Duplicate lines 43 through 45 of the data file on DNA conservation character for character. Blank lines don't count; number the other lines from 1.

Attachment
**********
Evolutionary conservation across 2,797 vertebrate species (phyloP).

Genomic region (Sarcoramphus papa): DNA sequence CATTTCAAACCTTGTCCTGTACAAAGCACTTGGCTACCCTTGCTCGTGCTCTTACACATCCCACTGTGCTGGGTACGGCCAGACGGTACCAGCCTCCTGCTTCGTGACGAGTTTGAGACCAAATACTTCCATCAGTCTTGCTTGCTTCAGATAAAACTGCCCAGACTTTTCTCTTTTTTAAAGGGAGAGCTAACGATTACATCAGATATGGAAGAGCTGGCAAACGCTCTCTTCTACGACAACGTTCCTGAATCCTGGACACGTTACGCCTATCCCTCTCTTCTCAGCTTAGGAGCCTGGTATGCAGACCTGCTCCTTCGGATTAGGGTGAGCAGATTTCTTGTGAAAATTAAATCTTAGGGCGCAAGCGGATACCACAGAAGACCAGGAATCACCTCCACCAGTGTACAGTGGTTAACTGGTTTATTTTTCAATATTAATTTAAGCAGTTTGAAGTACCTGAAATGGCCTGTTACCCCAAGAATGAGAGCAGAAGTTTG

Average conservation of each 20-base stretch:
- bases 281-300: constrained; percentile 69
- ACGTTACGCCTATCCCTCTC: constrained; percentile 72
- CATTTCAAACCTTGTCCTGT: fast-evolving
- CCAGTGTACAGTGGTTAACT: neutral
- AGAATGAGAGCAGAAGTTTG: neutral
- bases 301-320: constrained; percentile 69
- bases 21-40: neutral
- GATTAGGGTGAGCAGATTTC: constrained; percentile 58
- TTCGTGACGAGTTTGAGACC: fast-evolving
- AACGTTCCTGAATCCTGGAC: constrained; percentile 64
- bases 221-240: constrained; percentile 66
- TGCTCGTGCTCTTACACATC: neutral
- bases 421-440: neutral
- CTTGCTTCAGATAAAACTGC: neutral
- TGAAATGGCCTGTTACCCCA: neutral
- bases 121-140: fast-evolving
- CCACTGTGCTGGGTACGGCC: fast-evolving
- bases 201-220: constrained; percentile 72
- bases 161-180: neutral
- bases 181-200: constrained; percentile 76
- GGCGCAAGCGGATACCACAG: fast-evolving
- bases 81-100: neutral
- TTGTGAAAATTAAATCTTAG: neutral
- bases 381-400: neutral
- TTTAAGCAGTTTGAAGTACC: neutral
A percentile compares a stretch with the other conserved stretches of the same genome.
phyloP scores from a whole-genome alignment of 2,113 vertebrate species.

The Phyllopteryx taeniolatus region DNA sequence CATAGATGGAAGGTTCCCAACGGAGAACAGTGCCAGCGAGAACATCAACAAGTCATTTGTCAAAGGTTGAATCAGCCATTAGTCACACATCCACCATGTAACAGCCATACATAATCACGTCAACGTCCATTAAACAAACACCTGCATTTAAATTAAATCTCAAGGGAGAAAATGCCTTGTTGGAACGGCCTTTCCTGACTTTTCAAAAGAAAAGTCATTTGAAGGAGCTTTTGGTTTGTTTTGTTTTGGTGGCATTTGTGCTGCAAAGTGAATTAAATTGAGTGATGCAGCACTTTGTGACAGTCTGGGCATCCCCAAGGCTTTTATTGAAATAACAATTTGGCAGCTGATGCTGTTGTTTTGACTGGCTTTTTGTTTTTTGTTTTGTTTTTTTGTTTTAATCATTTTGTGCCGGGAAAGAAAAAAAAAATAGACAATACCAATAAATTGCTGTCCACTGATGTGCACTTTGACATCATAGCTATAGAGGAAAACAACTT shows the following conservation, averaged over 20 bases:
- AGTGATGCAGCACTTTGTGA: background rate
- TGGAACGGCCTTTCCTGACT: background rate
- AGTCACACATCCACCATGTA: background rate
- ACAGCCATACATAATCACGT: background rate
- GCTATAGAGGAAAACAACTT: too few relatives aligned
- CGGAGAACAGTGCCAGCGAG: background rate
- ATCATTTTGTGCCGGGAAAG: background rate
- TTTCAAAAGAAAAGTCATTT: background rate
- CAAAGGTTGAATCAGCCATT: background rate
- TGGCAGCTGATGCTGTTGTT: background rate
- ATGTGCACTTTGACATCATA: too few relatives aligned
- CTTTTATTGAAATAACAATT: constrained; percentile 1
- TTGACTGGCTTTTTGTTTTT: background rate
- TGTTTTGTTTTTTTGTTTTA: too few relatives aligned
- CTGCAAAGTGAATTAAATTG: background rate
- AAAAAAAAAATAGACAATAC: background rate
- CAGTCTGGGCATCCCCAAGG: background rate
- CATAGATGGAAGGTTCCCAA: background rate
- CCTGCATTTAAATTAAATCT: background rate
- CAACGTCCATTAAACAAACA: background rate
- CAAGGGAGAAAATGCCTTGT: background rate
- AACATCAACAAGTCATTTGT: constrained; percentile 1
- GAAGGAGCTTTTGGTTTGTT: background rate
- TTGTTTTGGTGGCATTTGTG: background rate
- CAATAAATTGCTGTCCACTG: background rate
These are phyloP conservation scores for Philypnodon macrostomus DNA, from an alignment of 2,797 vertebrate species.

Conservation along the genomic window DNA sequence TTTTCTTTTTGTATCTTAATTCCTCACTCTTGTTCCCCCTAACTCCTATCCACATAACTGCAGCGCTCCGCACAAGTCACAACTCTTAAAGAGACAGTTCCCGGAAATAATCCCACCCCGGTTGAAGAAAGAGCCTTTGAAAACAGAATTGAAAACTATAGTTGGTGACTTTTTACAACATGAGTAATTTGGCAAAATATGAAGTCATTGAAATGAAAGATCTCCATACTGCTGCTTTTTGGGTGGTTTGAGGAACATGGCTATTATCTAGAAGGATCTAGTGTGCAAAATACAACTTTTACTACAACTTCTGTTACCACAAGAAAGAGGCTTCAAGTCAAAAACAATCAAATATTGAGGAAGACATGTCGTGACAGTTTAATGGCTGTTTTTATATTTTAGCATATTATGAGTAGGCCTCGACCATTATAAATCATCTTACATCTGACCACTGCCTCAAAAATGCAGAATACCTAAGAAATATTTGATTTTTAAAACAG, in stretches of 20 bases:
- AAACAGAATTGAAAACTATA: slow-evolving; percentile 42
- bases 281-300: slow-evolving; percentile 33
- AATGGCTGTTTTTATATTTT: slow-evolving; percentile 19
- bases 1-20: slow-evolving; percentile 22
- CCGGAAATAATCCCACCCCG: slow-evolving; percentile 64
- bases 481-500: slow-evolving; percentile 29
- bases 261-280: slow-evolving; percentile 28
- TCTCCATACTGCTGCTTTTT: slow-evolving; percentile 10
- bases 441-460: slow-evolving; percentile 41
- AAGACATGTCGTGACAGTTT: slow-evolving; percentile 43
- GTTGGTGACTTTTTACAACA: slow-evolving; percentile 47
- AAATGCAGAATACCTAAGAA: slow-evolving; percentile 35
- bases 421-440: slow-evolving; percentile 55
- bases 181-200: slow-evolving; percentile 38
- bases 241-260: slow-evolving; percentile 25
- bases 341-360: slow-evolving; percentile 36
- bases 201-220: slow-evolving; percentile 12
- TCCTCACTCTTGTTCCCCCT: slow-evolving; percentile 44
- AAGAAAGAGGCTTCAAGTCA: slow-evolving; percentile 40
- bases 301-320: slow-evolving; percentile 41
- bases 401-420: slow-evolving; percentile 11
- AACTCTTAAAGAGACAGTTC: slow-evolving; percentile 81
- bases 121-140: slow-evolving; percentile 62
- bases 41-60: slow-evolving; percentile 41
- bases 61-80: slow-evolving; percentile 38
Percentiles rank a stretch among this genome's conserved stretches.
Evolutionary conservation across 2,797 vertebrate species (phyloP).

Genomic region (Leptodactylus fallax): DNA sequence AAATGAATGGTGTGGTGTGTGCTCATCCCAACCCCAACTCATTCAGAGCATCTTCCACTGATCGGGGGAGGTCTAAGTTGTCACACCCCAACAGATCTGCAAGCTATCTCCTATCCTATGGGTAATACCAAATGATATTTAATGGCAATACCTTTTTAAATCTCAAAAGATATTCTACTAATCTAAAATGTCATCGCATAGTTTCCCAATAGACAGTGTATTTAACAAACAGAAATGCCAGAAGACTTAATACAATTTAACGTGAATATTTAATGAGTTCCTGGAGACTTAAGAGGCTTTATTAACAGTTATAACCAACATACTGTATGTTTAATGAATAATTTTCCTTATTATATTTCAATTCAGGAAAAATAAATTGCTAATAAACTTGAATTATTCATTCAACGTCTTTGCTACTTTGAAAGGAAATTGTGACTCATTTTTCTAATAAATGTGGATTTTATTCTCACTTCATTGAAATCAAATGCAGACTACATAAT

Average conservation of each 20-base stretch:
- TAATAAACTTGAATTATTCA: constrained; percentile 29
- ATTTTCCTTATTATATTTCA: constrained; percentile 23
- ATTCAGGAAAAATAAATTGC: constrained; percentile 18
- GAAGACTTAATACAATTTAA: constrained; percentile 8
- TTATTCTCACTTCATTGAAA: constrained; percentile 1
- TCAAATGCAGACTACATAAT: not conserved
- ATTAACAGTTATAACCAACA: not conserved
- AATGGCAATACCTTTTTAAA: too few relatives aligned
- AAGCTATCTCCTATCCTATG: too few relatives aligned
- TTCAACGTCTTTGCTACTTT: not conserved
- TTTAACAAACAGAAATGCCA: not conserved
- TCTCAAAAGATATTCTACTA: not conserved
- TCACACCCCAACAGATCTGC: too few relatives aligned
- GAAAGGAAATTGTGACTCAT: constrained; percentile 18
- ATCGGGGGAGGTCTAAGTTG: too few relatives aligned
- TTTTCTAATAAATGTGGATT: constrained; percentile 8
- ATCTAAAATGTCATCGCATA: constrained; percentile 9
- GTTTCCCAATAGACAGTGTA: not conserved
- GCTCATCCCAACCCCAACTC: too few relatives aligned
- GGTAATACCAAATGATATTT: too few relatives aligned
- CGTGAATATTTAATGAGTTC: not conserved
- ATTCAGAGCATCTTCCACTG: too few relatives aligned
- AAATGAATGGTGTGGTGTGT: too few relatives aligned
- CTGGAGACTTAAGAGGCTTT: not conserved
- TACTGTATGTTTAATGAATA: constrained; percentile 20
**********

- CTTTTATTGAAATAACAATT: constrained; percentile 1
- TTGACTGGCTTTTTGTTTTT: background rate
- TGTTTTGTTTTTTTGTTTTA: too few relatives aligned